In general terms otitis externa (commonly called swimmers ear) is an inflammation of the skin of the auditory canal. This is usually a primary infection, but can occur as the result of
Classic features of Otitis Externa:
- Significant pain with tenderness on manipulation of the pinna
- Swelling of the canal and hearing loss
- Non-mucoid discharge
- Usually an history of water exposure and/or trauma to the skin of the ear canal.
- Pseudomonas aueroginosa
- Staphylococcus aureus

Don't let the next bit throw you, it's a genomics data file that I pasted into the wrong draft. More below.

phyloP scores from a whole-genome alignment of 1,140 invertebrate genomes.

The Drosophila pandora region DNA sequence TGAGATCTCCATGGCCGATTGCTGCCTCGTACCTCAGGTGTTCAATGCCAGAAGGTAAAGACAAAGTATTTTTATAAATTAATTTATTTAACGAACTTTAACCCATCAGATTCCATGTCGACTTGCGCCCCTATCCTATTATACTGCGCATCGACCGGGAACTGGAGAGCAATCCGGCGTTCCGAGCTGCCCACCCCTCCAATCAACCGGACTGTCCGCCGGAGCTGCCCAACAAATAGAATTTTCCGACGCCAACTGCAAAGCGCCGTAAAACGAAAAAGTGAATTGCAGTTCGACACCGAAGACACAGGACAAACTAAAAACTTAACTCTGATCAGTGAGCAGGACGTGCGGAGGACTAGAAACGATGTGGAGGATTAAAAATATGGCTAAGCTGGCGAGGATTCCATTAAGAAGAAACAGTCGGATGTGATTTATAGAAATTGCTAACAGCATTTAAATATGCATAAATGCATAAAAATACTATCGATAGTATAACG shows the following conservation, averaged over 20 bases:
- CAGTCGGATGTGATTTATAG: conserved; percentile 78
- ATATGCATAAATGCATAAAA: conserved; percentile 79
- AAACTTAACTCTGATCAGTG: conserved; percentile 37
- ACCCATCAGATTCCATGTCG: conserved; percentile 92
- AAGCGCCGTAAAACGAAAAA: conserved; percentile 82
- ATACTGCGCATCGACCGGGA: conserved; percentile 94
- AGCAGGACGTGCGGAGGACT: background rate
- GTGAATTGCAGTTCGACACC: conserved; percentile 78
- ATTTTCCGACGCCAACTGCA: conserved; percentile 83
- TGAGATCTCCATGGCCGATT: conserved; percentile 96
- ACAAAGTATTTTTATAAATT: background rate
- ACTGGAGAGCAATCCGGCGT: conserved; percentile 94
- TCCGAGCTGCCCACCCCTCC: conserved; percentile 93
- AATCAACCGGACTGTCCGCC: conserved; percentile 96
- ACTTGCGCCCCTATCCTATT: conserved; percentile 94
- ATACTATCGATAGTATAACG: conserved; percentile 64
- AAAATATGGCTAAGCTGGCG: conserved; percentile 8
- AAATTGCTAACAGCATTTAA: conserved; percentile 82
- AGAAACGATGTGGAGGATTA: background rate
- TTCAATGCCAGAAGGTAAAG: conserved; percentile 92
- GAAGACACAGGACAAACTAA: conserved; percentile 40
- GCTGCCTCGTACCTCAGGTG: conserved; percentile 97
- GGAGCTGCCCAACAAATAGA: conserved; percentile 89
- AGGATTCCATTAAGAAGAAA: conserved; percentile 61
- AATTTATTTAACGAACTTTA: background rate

- Gram negative rods such as Klebsiella and E.Coli
- Fungi are responsible for approximately 10% of cases with Aspergillus species the most prominent.
Note the severe swelling causing occlusion of the external auditory canal, with only a minimal degree of discharge seen.
Note the localised abscess formation. Whilst most OE is generalised less commonly a furuncle can form in association with a hair follicle.
Aspergillus niger otitis externa.